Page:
Setting aside for the moment political and ideological considerations, it is with honor and reverence to note the passing of Justice Antonin Scalia, a Great American who died Saturday after serving on the United States Supreme Court for 30 years.  For better or worse, and often in dissent, Justice Scalia had as large a mark on the court and on American law and politics as any justice since Earl Warren, Charles Evans Hughes and John Marshall.  As a constitutional originalist and a statutory textualist, Justice Scalia opposed much of the social and political progress of the late 20th century.  Ostensibly, Justice Scalia did not believe the constitution is a living document to be interpreted in the context of current times.  He felt that if it needed updated to accommodate modern thinking or even technology, that it should be amended by the representatives of the people.  Unfortunately, Justice Scalia’s legal decisions had cold, hard consequences for too many people, and this is despite the fact that personally he was a warm, caring and gregarious human being – close friends with his ideological opposite, the notorious RGB, Justice Ruth Bader Ginsburg. But its not that simple.  As with most people, Justice Scalia did let his values infuse his decisions.  He used his originalist methodology as a shield which he could deftly drop in order to launch an argument that suited his conservative philosophy.  A flawed, but Great American, perhaps he could have rounded his rough edges if he had real world experience representing living, breathing clients with real legal problems.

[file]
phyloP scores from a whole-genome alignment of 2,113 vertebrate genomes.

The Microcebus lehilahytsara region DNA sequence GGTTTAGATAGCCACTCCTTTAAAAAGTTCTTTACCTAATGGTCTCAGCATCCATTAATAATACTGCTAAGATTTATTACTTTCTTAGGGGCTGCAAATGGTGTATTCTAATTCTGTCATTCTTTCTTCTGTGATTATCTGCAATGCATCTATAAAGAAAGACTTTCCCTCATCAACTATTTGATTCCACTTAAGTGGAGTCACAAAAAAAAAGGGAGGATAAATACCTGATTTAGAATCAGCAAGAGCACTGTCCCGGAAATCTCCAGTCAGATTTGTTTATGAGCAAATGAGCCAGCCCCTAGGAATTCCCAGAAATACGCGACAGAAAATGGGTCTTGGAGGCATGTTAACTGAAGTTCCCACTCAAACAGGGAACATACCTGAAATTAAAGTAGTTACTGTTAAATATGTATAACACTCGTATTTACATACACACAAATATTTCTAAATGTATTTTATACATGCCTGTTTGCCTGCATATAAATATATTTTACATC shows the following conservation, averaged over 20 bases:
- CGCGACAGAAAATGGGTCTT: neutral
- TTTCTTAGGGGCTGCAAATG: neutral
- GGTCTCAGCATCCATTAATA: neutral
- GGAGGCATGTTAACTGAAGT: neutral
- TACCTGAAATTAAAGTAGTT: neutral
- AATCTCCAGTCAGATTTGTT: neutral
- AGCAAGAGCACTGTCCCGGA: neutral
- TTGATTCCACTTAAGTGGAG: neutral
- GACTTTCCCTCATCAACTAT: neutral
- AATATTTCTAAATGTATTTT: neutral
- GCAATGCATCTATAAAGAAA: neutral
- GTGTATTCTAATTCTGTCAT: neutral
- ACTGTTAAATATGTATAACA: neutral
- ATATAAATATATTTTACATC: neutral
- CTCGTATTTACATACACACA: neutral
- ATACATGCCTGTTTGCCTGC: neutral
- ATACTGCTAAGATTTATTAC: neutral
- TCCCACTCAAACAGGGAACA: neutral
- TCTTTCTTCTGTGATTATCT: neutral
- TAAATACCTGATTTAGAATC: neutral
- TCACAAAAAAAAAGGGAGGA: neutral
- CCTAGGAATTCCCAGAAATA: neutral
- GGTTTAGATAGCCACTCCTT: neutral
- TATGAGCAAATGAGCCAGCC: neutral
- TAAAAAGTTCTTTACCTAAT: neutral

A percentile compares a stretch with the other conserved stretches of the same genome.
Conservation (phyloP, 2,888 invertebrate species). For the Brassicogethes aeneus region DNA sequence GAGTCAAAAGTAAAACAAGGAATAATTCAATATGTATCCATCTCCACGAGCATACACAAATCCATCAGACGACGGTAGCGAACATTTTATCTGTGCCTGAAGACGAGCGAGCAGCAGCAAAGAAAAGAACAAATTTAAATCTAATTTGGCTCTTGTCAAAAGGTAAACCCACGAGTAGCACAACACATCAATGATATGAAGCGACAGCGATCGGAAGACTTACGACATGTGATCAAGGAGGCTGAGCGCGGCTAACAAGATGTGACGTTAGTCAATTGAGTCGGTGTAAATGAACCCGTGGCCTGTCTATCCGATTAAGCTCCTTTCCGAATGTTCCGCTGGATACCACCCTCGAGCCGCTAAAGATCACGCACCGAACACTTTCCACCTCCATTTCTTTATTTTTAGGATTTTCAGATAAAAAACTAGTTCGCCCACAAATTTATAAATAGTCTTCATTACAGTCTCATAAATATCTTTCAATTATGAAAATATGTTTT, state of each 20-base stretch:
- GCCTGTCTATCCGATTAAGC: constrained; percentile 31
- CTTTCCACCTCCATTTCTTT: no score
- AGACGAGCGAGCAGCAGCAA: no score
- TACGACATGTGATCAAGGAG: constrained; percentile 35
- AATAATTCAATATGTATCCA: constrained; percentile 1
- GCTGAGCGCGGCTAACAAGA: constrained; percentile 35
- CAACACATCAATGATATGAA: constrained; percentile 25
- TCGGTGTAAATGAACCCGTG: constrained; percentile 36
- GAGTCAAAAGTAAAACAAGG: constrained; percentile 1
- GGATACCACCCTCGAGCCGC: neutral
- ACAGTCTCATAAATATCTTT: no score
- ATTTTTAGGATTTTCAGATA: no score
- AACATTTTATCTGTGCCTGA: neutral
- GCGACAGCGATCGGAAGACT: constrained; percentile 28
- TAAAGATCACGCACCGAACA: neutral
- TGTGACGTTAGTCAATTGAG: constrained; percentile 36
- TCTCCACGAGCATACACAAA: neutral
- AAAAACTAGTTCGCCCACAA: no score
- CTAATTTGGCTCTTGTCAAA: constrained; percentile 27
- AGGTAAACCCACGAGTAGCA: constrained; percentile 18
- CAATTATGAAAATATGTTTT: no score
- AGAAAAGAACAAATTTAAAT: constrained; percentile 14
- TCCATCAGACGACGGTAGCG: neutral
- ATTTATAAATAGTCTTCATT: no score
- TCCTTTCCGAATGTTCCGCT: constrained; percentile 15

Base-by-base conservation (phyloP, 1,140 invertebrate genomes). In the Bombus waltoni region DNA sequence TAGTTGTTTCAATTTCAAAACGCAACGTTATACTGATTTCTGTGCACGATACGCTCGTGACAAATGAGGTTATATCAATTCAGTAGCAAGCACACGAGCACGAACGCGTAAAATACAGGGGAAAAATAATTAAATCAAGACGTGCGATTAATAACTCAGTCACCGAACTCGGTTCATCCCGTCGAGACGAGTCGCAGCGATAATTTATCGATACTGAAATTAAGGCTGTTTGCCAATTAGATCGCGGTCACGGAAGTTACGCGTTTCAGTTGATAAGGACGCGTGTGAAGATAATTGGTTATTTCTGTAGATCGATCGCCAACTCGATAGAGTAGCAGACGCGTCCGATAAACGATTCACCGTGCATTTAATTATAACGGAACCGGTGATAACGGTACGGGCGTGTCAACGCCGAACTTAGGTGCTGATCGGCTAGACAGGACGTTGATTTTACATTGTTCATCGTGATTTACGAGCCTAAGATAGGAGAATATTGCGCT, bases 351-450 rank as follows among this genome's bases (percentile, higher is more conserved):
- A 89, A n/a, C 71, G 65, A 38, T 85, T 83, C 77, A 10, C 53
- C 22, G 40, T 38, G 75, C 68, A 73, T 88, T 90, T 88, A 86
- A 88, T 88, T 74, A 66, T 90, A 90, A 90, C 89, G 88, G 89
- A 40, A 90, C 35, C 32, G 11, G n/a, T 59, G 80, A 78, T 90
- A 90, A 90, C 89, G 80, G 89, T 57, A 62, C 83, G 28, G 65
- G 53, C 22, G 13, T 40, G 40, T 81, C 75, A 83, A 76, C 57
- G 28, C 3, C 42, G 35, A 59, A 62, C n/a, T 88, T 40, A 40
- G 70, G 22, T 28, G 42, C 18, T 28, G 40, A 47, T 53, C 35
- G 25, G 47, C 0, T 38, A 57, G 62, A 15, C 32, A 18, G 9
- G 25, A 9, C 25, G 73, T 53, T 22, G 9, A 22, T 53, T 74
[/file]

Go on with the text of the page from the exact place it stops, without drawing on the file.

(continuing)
I always found Justice Scalia’s opinions an absolute pleasure to read and his interviews insightful, even while I often disagreed with his positions.  Whatever ones constitutional philosophy, every attorney should read Justice Scalia’s excellent book on legal writing, Making Your Case: The Art of Persuading Judges (2008).  In this magnificent book written with Professor Bryan Garner, Scalia teaches us in an entertaining and simple manner to write clearly and concisely in order to persuade. It is helpful for more than writing, it advises on organizing one’s thoughts.

As a constitutional originalist, it is interesting to consider what Justice Scalia would think of the Republican senate’s politically motivated decision to refuse to honor its constitutional obligation to vote on a successor nominated by President Obama?

Question for every GOP candidate: If elected, will you pledge to not nominate any SCOTUS justice in the 4th year of your term?